Some try, fewer truly succeed. It's one thing to reject your nature, it's quite another to not live in some lingering dissonance as a result.

To some degree or another, and some better than others.

As I get older, the blindingly obvious principle that we're all different seems to get more profound.

In this case we all have different drivers, and different definitions of "sane". Some people love being part of a bigger whole, so to suggest these conformists aren't sane is as patronising as calling the non-conformists insane because they don't get with the program.

An important corollary to this principle is that being different is healthy - diversity is strength.

So don't be too quick to judge sanity. Except for those who think everyone should be the same - just like them, of course! They really ARE insane.

> and different definitions of "sane"

It's even so to a point that it is funny that they use this word in such an argument. Who in their right mind would assume that "sane" (and "hypersane") would be an objective enough of a concept to even dedicate time discussing? Neither science knows what is sane, nor does spirituality teachings use that word often.

The terminology is used to paint a picture, not to introduce a new branch of science, it's not meant to be objective. It just poses a question, how can regular person tell the difference between someone who's lost their marbles and someone who is actually thinking more clearly than them by rejecting established norms.


Don't preempt people that might disagree with you by claiming they are in cognitive dissonance.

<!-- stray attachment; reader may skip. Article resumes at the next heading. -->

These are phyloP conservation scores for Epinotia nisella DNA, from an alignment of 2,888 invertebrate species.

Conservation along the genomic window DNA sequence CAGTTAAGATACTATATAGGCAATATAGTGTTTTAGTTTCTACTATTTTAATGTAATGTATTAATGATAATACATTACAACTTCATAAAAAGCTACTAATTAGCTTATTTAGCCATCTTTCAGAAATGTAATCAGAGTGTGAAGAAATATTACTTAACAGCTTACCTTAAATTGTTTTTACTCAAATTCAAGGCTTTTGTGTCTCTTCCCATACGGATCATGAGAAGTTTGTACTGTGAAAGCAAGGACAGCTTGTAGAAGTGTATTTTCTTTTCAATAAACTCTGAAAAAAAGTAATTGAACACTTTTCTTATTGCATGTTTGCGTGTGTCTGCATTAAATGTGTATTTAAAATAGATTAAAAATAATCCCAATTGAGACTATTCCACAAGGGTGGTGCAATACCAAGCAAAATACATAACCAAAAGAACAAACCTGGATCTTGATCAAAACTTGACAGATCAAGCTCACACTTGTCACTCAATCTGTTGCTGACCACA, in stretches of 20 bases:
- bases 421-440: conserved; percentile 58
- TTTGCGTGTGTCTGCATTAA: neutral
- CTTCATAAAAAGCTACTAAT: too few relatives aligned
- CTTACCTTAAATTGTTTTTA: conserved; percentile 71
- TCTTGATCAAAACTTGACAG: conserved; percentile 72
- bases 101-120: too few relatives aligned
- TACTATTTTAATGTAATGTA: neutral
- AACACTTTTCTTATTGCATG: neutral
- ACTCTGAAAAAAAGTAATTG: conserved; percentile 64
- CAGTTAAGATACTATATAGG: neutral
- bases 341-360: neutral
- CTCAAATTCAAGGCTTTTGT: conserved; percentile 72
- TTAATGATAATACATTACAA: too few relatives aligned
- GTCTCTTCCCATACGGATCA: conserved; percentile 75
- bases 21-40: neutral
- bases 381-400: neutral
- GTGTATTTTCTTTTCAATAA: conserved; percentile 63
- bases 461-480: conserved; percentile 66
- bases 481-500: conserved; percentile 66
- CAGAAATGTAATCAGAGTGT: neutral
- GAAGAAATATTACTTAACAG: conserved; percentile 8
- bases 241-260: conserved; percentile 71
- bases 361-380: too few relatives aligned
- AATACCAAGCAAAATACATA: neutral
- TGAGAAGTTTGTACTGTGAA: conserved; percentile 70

>I dig it! I expect to see a lot of folks reject this notion outright, because, well, cognitive dissonance. If you've built your life around conforming, it might be tough to hear someone suggest it's all for naught.

Be careful accepting the siren call of 'special truths' that put you in the in-group. This is the path of antivax, religion/cults, flat earthers, conspiracy theorists.

Isn't wealth and social status chasing the special truth just another in-group? Albeit, one that is dominant in some parts of the world.

I wouldn't lump conspiracy theorists in with the others because conspiracies abound. There will be good theories and bad ones but you cannot dismiss all theories outright.

Does innovation come without sacrifice, without yearning, without labor, without constraints? A sincere question.

We enjoy innovation, progress, because it seemingly makes our lives more enjoyable. At least I think I do. I think I would take this life over 19th-century farmer.

The point is that there appears to be a tradeoff - disparity, constraints, entice us to create solutions. And adopt a certain amount of stress in obtaining that solution.

Or we accept everything as-is. Unchangable. Zero stress in striving. But no progress.

It's the opposite, once you realize that going with the flow of society/what's accepted is pointless, you can work, innovate, experiment with much less constraint.